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Sim Swap: How Hackers Use Your Number to Steal Cryptos


There are a lot of things that you want to consider if you ever want to buy cryptocurrencies. Not only are you going to worry about the potential scams that you might encounter when investing in a token, you also have to worry about hackers.

Hackers can victimize both individual investors and even exchanges. In fact, Japan made the necessary changes in its regulations mainly because of crypto exchanges that are vulnerable to hackers. After what happened to Coincheck, Japanese regulators took action by releasing new guidelines that these exchanges need to meet.

But things are a bit scarier these days. Do you know that you could lose your crypto investment if hackers found out about your number? Recently, Plaintiff Michael Terpin filed a case against AT&T saying there was negligence on the part of the company. It was even likened to a “hotel giving a thief with fake ID a room key and a key to the room safe to steal the jewelry in the safe from the rightful owner”.

Unfortunately, he isn’t the only one who suffered from this type of hacking incident. According to CoinDesk’s 2018 State of Blockchain Report, cryptocurrency lost by investors hit $1.6 billion by the end of June.

Sim Swap

How exactly does it work? According to Aaron Higbee who works as chief technology officer and co-founder of anti-phishing company Cofense, “Data is being bought, sold and traded on the dark web”. He also mentioned that “If your phone number is of a sufficient age, you’re on a database somewhere”.

Once criminals are able to hack into your email or your crypto account, they then deal with the “two-factor identification” that sends text code to the phone number. Though it was primarily designed to stop unauthorized log in, once the hacker controls your number by performing what’s called a sim swap, then your email or worse your private keys are vulnerable to attacks”.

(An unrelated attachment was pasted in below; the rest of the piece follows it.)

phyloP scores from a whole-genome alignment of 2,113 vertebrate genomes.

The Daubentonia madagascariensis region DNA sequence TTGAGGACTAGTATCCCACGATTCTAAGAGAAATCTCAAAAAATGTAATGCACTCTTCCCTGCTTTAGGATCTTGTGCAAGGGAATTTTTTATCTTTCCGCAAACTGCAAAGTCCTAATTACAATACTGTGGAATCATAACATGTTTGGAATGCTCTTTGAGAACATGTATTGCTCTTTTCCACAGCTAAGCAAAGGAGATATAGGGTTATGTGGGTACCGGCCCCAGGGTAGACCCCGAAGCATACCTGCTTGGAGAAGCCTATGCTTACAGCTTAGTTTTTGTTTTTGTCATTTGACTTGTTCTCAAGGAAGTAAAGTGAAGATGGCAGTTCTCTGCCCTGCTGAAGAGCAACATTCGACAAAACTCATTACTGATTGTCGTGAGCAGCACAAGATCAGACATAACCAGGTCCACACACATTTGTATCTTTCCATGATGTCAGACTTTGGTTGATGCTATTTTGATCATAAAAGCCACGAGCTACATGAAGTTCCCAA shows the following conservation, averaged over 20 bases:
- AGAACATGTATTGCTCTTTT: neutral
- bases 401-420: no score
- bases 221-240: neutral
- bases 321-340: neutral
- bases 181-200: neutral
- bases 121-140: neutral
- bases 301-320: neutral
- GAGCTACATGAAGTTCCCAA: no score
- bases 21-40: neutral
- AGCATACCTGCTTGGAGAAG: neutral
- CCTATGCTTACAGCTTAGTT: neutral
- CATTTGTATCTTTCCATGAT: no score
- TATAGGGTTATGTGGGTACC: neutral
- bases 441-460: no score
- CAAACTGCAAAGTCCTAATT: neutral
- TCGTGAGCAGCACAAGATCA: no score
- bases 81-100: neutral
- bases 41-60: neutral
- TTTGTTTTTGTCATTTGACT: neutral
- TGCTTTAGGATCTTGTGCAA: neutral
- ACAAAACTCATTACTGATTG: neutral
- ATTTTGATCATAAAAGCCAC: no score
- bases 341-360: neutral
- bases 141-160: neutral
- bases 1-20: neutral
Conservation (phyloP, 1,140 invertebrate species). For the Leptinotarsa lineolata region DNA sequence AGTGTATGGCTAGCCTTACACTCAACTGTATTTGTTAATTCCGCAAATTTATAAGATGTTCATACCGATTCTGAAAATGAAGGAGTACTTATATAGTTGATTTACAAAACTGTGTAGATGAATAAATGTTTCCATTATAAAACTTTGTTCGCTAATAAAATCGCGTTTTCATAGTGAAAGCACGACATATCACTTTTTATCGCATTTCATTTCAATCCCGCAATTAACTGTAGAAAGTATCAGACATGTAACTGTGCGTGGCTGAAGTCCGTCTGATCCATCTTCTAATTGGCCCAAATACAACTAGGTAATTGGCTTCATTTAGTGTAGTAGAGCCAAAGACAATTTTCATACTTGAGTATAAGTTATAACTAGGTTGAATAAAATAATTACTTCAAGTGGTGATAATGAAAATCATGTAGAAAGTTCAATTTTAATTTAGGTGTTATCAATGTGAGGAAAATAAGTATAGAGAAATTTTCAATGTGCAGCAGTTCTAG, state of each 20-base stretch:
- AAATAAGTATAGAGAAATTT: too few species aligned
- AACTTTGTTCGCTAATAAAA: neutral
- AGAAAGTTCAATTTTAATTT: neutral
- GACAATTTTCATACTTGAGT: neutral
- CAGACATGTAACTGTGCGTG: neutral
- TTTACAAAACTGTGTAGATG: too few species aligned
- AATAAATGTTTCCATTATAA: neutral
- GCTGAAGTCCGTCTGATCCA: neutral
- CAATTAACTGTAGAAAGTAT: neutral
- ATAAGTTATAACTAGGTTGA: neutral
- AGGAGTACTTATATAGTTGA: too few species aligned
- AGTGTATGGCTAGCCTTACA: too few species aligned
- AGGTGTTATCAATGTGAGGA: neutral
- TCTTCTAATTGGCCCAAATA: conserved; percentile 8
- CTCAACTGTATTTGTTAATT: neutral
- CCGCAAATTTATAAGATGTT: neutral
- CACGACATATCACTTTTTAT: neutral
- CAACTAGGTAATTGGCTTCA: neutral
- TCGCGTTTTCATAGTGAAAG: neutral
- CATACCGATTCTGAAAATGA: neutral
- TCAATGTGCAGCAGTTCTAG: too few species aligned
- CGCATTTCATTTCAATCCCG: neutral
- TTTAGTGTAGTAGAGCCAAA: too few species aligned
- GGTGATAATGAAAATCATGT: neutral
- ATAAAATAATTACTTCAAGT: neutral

Offline Storage

For those who are paranoid and for those who are quite familiar with the possible dangers of keeping their private keys online, there are those who prefer to have what is known as “cold storage”. What this means is that you can store your digital currency offline.

According to Abra CEO Bill Harhydt, because of the possible threats of hackers, the company prefer to do it this way. He mentioned that storing private keys online is considered the “worst idea in the history of bad ideas”.

So why do people keep their cryptos online? You could actually be a frequent trader or who is a first0time investor who just bought Bitcoin around December when the cryptocurrency almost hit $20,000.

He also mentioned that “your phone number right now is a lot more important than your social security number”. He added that “The average consumer doesn’t pay attention to security until they ‘ve been hacked”.

So who exactly is responsible in case a cryptocurrency account is hacked primarily because of a phone number? Is it the customer’s fault? Is it the crypto exchange? Or should the telecommunications company be blamed for this problem?

Janneke Eriksen

Janneke is a writing ninja and has vast experience in journalism, specifically in the crypto space. As a blockchain believer and avid Bitcoin fan, she’s incredibly excited to share to our readers the latest news around so they are always updated wherever they are.